Spontaneous intracranial hypotension (SIH), which is characterized by spontaneous cerebrospinal fluid (CSF) leakage, has an incidence of 5 cases per 100,000 people each year [1]. Its most common symptom is an orthostatic headache. Patients with a history of trauma or congenital connective disease have fragile dura, and thus are more susceptible to SIH. Cases of SIH after epidural injection have been reported sporadically in the literature [2, 3]. The diagnosis of SIH usually relies upon images or a patient’s clinical symptoms. Epidural blood patch (EBP) application is an established treatment for SIH. EBP application involves the injection of autologous blood into the epidural space to stop CSF leakage. Herein, we report the case of a patient whose initial impression of post-dural puncture headache (PDPH) was changed to SIH after magnetic resonance (MR) images were reviewed. The CSF leakage locations were far from the previous puncture sites used for the epidural catheterization. A massive CSF leak in this case would have made EBP difficult when attempting a blind technique. Computed tomography (CT)-guided EBP was therefore perform, and the patient had immediate relief of the headache.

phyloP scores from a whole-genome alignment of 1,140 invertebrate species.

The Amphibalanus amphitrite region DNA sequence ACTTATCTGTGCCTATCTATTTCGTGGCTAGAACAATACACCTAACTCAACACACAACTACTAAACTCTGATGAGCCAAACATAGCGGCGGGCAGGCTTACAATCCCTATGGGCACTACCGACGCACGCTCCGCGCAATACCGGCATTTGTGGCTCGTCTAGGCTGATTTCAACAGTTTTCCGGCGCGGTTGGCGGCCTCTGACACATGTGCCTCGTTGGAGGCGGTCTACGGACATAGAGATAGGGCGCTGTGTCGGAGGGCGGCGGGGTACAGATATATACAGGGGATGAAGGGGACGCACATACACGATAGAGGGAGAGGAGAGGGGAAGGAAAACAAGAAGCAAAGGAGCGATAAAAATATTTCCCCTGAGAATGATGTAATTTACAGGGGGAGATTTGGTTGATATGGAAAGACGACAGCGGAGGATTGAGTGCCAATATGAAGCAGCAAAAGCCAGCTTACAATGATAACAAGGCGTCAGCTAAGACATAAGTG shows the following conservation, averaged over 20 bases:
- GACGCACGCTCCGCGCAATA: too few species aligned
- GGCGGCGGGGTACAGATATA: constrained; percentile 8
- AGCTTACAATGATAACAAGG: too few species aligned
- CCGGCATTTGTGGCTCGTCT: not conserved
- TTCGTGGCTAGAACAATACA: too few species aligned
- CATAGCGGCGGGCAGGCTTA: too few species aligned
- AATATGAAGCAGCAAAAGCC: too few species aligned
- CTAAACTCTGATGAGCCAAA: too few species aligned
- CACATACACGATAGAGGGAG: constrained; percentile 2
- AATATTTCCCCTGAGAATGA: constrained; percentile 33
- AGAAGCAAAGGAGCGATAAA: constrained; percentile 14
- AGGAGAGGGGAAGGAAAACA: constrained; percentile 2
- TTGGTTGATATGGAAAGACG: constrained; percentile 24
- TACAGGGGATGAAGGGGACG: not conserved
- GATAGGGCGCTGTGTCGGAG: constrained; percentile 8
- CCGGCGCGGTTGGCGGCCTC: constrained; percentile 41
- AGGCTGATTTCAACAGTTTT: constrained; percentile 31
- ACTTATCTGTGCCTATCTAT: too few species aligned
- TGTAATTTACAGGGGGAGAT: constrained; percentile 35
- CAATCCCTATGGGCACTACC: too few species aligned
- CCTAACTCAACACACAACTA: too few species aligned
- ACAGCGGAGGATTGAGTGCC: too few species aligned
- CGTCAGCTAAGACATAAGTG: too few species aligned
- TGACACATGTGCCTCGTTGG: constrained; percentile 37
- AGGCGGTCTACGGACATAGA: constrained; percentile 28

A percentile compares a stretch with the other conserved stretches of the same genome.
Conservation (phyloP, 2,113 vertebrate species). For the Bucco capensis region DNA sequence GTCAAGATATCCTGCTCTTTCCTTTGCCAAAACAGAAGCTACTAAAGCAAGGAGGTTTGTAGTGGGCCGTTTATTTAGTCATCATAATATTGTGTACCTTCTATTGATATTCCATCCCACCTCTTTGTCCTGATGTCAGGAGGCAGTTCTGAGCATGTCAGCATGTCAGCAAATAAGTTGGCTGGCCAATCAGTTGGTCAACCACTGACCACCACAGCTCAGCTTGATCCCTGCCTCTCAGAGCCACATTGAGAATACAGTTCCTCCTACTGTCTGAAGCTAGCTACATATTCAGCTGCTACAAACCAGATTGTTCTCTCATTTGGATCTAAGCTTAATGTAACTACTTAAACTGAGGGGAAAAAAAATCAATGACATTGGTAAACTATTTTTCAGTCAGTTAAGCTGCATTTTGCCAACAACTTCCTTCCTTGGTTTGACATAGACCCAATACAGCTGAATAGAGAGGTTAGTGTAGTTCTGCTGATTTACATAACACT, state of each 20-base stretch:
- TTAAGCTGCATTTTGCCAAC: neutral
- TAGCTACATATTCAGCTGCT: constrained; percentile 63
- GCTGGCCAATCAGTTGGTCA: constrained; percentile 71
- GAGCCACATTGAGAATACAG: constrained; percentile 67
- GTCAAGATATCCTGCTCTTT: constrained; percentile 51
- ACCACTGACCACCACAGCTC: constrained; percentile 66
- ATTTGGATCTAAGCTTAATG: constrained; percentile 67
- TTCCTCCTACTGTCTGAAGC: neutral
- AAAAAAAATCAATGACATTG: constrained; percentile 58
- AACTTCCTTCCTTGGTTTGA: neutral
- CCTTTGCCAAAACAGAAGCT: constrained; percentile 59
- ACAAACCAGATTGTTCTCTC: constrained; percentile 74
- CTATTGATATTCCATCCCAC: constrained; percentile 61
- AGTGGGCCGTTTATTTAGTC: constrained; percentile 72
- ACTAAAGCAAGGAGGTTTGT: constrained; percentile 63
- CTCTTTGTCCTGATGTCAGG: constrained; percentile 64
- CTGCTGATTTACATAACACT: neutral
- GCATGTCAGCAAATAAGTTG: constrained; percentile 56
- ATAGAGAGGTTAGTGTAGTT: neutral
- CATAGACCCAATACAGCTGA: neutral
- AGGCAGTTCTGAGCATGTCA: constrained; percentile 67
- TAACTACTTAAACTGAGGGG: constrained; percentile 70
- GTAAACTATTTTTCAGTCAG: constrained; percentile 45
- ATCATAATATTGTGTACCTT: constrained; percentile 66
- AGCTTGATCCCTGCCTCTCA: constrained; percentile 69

Case presentation